No doubt that being a
hacker cybersecurity specialist, you were asked many times by friends and relatives to “to clean up the computer because it works slowly”. Once a very respectably-looking man brought me such a laptop. His PC was full of trojans, and concurrently some malefactors used it to mine cryptocurrency. The browsing history revealed the reason behind the disaster: the laptop owner was a big fan of porn and online sex… The moral in this story is simple: if you ask a person like me to check your computer, clean up your dirty linen first. In this article, I will explain how to do this in the best way possible.
Windows remembers recently opened documents and recently launched programs. To make it forget everything and start with a clean sheet, you can use various utilities – but for a true hacker, this is out of the question. There is a much simpler and more efficient method that doesn’t require tricky programs written for lamers.
Press Windows + R, type
recent in the pop-up window, and press Enter. You will see the list of all files and folders recently used by the current user. Select everything by pressing Ctrl + A and press the Del key.
Then use this method to clean the following folders:
microsoft\ windows\ recent\ automaticdestinations\
microsoft\ windows\ recent\ CustomDestinations
The above directories store paths to file objects used by Windows apps. To automate the process, you can use the script below:
@ECHO OFFTITLE ReCeNT FiLEs cLEanUpdel /F /Q %APPDATA%\Microsoft\Windows\Recent\*del /F /Q %APPDATA%\Microsoft\Windows\Recent\AutomaticDestinations\*del /F /Q %APPDATA%\Microsoft\Windows\Recent\CustomDestinations\*PAUSE
Save the script in a text file, change its extension to
., and launch every time you are in a playful mood.
To disable the display of frequently used programs in the Start Menu, press Windows + R, type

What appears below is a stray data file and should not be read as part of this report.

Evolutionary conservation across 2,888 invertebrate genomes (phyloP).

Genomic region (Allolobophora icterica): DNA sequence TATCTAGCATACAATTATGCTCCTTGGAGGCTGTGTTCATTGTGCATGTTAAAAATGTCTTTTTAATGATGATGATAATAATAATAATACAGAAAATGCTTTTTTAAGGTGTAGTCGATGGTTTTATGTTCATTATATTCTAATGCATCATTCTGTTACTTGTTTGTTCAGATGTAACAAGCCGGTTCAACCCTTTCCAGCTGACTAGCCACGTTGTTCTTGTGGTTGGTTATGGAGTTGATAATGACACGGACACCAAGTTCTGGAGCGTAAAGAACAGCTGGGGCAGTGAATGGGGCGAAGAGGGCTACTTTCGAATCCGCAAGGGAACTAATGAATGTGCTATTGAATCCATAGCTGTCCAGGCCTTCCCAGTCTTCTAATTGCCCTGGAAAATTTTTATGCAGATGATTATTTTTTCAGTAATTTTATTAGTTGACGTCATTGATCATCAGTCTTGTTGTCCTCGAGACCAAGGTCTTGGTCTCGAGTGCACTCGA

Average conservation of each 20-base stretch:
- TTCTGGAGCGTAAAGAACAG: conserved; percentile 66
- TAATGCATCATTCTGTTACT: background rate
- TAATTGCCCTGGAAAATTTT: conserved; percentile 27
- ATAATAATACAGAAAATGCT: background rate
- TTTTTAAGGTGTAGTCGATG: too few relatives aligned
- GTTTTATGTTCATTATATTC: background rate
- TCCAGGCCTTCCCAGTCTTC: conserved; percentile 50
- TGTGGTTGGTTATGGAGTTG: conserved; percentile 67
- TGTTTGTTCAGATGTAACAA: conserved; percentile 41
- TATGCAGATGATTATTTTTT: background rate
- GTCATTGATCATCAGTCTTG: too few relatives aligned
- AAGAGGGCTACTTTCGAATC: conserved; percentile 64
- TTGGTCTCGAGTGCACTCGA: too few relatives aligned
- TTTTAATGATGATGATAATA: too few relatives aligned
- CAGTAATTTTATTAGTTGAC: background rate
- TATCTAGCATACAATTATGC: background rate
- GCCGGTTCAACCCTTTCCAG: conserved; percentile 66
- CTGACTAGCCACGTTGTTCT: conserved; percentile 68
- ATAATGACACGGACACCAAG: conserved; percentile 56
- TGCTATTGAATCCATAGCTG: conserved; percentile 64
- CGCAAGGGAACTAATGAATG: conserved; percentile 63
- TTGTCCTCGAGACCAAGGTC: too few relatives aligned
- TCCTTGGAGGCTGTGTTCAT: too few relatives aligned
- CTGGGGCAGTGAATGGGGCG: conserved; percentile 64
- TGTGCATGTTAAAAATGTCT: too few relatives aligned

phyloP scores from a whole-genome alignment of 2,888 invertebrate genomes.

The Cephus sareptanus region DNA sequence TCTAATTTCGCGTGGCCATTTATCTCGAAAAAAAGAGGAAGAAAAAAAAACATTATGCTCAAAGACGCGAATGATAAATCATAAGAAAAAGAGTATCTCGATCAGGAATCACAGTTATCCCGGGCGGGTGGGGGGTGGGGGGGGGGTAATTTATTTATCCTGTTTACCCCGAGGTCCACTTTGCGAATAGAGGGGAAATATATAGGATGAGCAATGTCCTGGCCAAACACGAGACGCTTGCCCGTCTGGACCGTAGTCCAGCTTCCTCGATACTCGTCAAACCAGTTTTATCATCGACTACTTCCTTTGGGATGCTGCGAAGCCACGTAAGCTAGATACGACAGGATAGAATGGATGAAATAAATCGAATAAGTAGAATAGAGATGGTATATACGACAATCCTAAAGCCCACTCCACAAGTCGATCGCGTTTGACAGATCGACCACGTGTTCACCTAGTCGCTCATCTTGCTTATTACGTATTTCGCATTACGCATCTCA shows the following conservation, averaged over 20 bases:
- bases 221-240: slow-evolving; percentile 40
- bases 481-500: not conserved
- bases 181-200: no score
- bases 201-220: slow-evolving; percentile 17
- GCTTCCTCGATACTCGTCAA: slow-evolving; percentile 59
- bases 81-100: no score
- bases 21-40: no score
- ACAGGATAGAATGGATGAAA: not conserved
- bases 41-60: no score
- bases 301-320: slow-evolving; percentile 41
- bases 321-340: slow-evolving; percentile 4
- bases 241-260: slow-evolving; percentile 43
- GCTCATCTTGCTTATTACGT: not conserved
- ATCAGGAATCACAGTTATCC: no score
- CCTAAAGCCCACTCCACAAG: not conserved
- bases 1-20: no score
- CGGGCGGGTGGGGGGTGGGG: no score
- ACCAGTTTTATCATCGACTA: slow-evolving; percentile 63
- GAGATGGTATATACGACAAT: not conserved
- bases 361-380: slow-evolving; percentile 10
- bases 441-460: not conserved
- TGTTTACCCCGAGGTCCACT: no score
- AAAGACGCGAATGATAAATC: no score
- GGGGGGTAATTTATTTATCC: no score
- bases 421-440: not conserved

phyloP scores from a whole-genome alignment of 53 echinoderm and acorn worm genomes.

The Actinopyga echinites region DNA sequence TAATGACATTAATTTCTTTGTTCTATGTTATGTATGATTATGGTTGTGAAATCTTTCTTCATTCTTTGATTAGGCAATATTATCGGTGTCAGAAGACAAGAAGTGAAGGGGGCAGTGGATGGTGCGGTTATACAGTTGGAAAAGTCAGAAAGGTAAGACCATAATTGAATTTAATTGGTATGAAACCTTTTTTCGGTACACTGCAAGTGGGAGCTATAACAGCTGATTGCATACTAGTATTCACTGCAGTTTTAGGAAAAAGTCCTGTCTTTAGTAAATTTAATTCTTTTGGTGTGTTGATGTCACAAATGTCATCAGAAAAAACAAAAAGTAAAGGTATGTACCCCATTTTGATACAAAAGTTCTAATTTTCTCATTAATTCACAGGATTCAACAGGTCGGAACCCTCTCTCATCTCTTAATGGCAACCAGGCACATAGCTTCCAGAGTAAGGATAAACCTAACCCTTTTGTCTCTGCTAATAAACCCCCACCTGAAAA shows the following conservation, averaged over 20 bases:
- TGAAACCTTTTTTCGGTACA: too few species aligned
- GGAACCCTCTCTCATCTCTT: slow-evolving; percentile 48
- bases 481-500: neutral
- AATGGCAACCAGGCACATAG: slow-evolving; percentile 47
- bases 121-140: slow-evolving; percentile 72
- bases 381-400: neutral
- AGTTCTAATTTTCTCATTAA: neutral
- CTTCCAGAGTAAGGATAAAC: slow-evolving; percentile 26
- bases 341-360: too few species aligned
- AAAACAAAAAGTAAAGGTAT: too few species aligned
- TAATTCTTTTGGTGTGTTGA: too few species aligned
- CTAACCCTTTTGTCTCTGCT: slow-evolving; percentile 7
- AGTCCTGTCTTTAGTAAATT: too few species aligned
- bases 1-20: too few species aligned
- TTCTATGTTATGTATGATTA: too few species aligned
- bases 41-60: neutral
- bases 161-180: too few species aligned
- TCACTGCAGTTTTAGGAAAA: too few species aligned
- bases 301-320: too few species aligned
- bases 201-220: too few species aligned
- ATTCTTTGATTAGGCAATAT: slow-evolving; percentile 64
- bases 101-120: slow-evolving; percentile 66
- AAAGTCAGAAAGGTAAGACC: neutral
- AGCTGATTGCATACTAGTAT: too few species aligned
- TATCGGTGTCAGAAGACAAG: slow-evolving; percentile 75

ms-settings: in the pop-up window, click on the Start icon in the Settings window, and disable the following options: Show recently added apps, Show most used apps, and Show recently opened items in Jump Lists on Start.
Finally, erase the Windows file manager history that is importunately demonstrated everywhere: in the address bar, in the virtual Quick Access folder, when you right-click on the icon of the running Explorer in the taskbar, and even in the Run window (as an autocompletion suggestion)… Launch File Explorer, go to the View tab, and press the Options button. In the Privacy section, uncheck both boxes and press the Clear button.
As you are likely aware, Windows doesn’t delete unnecessary files in the end of the user session. But you can teach the OS to do this using a simple trick involving local group policies. Press Windows + R, type
gpedit. in the Run window, and press Enter. Navigate to User Configuration → Administrative Templates → Start Menu and Taskbar, and enable the following policies:
- Clear history of recently opened documents on exit;
- Clear the recent programs list for new users;
- Clear history of tile notifications on exit
- Turn off user tracking;
- Do not keep history of recently opened documents;
- Remove pinned programs list from the Start Menu.
- Remove frequent programs list from the Start Menu
- Remove Recent Items menu from Start Menu
- Do not display or track items in Jump Lists from remote locations; and
- Remove pinned programs list from the Start Menu.
Not only do temporary files occupy precious disk space (which is always insufficient), but sometimes contain sensitive information. You had probably restored Word documents from .tmp files after sudden crashes and realize than anyone can perform a similar operation on your computer.
Windows 10 stores temporary files in several folders that can be opened by typing the respective paths in the Run window (Windows + R):
C:\) – users’ temporary files;
Users\ %Username%\ AppData\ Local\ Temp
%windir%\– Windows temporary files; and
%windir%\– cached files expediting the startup and launch of apps.
You can clear these folders either manually or using the script below:
@ECHO OFFTITLE TeMp0RaRY F1Les re:MOVeRRD %TEMP%\. /S /QRD %windir%\temp\. /S /QRD %windir%\Prefetch \. /S /QPAUSE